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The Noughties Coming Back as Fianna Fail surge?: Constituency-level analysis of Irish Times-Ipsos MRBI opinion poll (7th July 2016)

Adrian Kavanagh, 7th July 2016

You wait months for an opinion poll to show significant changes in party/grouping support levels and then, like Dublin Bus, two of them come at once! The series of Red C and Behaviour & Attitudes opinion polls carried out in the months following the February 26th election had not pointed to any major shifts in political support patterns during the new government’s “honeymoon period”. however last weekend’s Millward Brown poll had suggested that the three largest parties were making gains at the expense of the independents. Today’s Irish Times-Ipsos MRBI poll does not offer much in the way of good news for the Independents and Others grouping either (with the notable exception of the Green Party), but it definitely does offer very good news for Fianna Fail. At 33%, that party is seen to gain nine percentage points relative to its performance in February, but this also represents that party’s strongest performance in an Ipsos-MRBI poll since the economic crash in 2008, as illustrated in Figure 1.

Figure 1: Support trends by party/political grouping in Irish Times-Ipsos-MRBI polls between 2006 and 2016 (Data drawn from:  http://www.irishtimes.com/news/politics/poll)

Figure 1: Support trends by party/political grouping in Irish Times-Ipsos-MRBI polls between 2006 and 2016 (Data drawn from: http://www.irishtimes.com/news/politics/poll)

Fine Gael and Labour are both seen to lose ground here relative to those parties’ disappointing results at the general election, but Sinn Fein support is seen to be up by two percentage points relative to the February vote. The 7th Juli Irish Times- Ipsos MRBI opinion poll estimates party support levels as follows: Fianna Fail 33% (up 9% relative to the 2016 General Election), Fine Gael 24% (down 2% relative to the 2016 General Election),  Independents and Others 22% (down 8% relative to the 2016 General Election) – including Social Democrats 2%, Anti-Austerity Alliance-People Before Profit 2%, Green Party 4%, Independent Alliance 2%, Independents 4 Change 2%, Other Independents 9% – Sinn Fein 16% (up 2% relative to the 2016 General Election), Labour Party 5% (down 2% relative to the 2016 General Election). My constituency-level analysis of these poll figures estimates that party seat levels, should such national support trends be replicated in an actual general election, would be as follows: Fianna Fail 59, Fine Gael 45, Sinn Fein 26, Anti Austerity Alliance-People Before Profit 3, Social Democrats 3, Green Party 2, Labour Party 2, Independents 18. (With improved candidate selection and vote management in a future election, Fianna Fail would probably win another c.4 seats, at least – and mainly at the expense of Fine Gael – on the support patterns conveyed in this opinion poll.) Continue reading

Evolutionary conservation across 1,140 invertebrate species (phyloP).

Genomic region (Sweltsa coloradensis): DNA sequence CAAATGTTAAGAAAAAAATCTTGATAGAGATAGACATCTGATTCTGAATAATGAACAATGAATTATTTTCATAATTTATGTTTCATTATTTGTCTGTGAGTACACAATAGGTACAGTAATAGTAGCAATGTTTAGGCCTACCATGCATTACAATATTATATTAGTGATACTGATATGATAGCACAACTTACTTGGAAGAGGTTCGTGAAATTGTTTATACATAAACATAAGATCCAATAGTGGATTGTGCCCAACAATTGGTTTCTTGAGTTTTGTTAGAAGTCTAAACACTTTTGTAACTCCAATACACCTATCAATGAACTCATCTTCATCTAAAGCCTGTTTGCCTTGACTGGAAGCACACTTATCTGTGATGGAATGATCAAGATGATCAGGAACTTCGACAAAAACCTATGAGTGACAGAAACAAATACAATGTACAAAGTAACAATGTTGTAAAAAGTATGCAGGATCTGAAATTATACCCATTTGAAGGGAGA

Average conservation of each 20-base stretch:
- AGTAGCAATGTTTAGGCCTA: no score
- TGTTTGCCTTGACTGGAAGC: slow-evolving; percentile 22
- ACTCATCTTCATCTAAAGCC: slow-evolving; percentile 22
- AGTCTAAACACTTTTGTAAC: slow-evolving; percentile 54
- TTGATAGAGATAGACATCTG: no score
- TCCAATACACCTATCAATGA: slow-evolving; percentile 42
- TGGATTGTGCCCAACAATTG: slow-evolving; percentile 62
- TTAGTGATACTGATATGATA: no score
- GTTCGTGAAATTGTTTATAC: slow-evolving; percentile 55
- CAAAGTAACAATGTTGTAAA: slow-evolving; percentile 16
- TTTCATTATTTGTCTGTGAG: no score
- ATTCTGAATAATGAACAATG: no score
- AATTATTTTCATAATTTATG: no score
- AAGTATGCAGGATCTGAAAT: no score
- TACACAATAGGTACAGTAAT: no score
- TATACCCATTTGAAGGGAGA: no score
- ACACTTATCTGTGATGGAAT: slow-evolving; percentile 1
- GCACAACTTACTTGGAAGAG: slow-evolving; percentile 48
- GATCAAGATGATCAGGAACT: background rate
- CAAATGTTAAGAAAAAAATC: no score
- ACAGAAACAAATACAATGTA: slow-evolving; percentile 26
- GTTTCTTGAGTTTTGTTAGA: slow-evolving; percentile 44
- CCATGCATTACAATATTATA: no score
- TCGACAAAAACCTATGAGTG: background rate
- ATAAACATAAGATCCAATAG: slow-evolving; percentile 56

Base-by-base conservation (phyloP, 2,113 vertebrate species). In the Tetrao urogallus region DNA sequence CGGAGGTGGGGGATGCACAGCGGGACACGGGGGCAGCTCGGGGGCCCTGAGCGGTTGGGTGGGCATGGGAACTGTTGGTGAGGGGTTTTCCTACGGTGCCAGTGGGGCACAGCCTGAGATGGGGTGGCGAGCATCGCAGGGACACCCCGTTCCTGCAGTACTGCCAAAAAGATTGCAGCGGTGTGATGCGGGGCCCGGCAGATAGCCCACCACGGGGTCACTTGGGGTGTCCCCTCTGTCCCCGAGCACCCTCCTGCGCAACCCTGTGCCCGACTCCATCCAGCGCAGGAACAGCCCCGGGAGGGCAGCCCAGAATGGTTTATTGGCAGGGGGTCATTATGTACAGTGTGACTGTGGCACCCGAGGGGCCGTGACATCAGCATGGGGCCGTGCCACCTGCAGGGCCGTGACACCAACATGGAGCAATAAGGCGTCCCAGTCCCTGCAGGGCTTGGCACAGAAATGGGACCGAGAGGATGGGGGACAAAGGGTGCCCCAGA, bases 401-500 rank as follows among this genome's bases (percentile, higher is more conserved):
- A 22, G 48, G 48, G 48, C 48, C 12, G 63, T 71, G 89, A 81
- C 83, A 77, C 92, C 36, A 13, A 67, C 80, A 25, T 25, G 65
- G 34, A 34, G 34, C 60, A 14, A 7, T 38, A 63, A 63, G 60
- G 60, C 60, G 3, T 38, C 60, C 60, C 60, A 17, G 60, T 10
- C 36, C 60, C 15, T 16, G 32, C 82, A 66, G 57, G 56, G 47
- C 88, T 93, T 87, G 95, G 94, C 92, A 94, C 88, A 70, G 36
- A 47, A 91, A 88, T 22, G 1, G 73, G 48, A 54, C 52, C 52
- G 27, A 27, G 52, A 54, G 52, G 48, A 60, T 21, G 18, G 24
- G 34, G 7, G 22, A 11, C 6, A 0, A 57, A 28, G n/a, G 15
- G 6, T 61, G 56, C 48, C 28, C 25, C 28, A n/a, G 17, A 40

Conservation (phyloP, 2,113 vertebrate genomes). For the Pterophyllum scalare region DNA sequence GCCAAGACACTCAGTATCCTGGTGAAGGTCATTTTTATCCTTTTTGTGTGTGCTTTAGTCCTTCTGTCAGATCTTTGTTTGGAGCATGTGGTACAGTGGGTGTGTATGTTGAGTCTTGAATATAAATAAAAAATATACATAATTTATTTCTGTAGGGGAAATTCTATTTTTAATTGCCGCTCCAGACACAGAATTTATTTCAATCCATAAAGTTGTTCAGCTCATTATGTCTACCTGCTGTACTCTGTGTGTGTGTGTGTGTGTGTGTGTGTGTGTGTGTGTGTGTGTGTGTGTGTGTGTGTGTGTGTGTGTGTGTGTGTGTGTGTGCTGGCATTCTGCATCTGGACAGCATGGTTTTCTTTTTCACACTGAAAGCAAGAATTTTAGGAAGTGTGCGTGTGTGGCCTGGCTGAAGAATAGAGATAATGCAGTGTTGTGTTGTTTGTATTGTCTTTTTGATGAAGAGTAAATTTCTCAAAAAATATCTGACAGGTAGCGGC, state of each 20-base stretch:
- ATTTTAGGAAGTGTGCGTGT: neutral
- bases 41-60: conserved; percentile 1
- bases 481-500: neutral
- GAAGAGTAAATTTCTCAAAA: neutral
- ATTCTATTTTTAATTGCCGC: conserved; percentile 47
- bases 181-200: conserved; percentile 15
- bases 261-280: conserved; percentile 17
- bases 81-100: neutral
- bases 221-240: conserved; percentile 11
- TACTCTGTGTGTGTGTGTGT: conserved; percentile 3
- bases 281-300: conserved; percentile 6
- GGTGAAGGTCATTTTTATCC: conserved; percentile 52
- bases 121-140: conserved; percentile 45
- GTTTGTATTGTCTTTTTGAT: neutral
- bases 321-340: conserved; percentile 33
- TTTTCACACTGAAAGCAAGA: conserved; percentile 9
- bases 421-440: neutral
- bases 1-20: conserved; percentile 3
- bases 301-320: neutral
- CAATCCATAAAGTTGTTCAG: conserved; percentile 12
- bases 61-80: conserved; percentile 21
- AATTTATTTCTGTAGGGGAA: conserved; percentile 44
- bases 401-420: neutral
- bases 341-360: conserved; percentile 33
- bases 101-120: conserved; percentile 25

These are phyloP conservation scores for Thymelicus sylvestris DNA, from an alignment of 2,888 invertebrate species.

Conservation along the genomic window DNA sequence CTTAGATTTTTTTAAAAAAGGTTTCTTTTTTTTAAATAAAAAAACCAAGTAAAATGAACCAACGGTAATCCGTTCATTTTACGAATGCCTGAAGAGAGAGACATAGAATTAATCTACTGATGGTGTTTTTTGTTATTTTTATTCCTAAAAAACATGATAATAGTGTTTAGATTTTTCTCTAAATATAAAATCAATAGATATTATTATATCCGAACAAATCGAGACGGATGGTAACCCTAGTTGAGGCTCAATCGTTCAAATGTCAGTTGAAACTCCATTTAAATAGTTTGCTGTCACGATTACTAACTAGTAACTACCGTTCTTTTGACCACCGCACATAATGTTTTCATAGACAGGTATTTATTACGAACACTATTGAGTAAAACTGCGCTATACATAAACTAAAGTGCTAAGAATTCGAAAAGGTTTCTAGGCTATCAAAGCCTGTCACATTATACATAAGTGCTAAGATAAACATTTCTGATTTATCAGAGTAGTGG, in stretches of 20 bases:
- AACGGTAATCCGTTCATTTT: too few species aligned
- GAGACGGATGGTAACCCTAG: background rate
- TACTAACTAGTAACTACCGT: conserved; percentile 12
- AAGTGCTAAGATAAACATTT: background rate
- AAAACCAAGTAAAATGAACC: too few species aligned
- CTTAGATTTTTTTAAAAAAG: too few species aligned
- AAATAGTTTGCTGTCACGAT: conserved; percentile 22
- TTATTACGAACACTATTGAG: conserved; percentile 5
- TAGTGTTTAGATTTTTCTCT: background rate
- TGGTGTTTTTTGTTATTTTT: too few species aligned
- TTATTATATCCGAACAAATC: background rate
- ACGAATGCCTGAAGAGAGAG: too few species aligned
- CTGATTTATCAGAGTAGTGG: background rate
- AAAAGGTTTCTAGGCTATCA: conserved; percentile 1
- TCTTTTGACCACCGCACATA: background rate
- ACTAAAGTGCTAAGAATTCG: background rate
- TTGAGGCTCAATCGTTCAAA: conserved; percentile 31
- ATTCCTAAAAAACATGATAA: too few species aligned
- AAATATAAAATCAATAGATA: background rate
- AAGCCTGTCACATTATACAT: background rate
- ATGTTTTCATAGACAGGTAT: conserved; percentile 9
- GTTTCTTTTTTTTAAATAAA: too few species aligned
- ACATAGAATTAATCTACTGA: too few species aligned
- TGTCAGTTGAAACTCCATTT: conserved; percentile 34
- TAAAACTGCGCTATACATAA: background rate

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City and County Council Members – Co-options and Changes since the 2014 Local Elections

Adrian Kavanagh, 6th July 2016 (with subsequent updates)

The 2014 Local Elections resulted in the election of 949 City and County Councillors. Since that election, I have estimated that 78 of the successful candidates in these elections have either stood down – in most cases, due to being elected to Dail Eireann or Seanad Eireann at the 2016 elections – or have sadly passed away. 52 of the former Councillors in this group are male (66.7%) and 28 are female (33.3%). At this point in time, new Councillors have been co-opted to the various councils to replace nearly all of these Councillors (776 of the 78 involved). Continue reading